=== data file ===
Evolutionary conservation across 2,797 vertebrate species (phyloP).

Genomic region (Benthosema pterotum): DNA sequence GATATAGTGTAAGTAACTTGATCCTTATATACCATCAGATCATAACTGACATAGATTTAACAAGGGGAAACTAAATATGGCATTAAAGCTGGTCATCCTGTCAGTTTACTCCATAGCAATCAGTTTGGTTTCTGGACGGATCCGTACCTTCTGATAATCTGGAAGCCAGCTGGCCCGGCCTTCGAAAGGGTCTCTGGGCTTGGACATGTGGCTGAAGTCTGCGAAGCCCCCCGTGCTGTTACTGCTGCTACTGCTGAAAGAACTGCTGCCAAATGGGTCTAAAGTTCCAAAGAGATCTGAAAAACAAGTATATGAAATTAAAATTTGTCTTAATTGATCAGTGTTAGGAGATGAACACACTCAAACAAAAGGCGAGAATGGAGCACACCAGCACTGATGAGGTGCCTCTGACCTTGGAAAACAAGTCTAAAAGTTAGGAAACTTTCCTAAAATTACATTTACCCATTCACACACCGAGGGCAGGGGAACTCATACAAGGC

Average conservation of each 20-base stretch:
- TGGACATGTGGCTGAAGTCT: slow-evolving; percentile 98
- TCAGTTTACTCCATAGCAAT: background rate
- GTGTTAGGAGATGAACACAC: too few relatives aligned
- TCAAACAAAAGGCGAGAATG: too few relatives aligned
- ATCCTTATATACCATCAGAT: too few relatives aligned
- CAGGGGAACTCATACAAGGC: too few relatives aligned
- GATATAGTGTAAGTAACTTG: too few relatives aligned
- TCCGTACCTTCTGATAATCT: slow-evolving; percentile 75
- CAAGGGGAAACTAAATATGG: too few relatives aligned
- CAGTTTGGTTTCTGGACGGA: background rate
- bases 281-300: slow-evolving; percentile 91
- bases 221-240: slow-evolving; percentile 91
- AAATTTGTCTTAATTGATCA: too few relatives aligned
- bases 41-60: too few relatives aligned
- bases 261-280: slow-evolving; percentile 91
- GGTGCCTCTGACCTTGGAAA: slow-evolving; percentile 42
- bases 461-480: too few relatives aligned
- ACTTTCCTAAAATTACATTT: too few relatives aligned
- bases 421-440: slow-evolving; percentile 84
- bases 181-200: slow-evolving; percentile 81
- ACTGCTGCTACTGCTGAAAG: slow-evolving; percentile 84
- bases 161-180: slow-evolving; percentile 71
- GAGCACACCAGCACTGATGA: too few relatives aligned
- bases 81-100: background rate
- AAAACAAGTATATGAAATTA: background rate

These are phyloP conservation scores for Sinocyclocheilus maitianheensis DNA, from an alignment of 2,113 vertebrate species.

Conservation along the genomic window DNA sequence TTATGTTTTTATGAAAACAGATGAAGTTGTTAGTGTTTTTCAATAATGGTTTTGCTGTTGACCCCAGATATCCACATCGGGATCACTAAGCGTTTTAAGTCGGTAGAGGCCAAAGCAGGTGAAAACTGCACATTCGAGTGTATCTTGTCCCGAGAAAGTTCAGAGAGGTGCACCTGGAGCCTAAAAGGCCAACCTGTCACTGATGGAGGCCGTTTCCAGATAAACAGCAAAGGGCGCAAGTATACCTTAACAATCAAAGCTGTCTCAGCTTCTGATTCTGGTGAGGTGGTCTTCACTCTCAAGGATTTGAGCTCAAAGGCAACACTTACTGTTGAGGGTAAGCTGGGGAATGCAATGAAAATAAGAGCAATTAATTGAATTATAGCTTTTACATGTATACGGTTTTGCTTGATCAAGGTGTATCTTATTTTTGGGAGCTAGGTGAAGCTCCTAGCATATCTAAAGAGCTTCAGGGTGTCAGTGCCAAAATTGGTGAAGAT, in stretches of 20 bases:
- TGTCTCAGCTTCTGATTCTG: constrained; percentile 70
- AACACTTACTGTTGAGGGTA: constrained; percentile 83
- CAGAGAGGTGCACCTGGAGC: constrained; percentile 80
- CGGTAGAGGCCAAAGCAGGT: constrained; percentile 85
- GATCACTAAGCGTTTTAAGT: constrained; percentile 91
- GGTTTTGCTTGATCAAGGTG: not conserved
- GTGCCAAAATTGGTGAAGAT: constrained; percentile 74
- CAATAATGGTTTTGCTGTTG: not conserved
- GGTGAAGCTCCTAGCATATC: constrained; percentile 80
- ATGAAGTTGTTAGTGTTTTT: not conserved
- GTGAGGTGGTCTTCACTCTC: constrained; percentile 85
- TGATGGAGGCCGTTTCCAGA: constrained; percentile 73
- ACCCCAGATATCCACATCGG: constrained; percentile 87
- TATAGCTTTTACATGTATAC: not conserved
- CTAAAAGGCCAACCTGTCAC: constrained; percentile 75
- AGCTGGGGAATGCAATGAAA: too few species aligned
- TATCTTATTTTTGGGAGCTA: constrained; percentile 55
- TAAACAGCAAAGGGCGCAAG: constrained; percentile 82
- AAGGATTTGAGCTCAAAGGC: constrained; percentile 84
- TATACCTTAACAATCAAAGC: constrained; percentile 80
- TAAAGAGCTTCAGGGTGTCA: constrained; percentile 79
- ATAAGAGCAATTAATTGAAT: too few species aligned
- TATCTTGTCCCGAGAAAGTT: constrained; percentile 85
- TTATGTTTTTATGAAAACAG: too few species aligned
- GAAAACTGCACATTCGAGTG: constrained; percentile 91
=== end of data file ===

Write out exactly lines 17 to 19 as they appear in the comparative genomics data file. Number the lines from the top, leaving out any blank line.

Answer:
- bases 41-60: too few relatives aligned
- bases 261-280: slow-evolving; percentile 91
- GGTGCCTCTGACCTTGGAAA: slow-evolving; percentile 42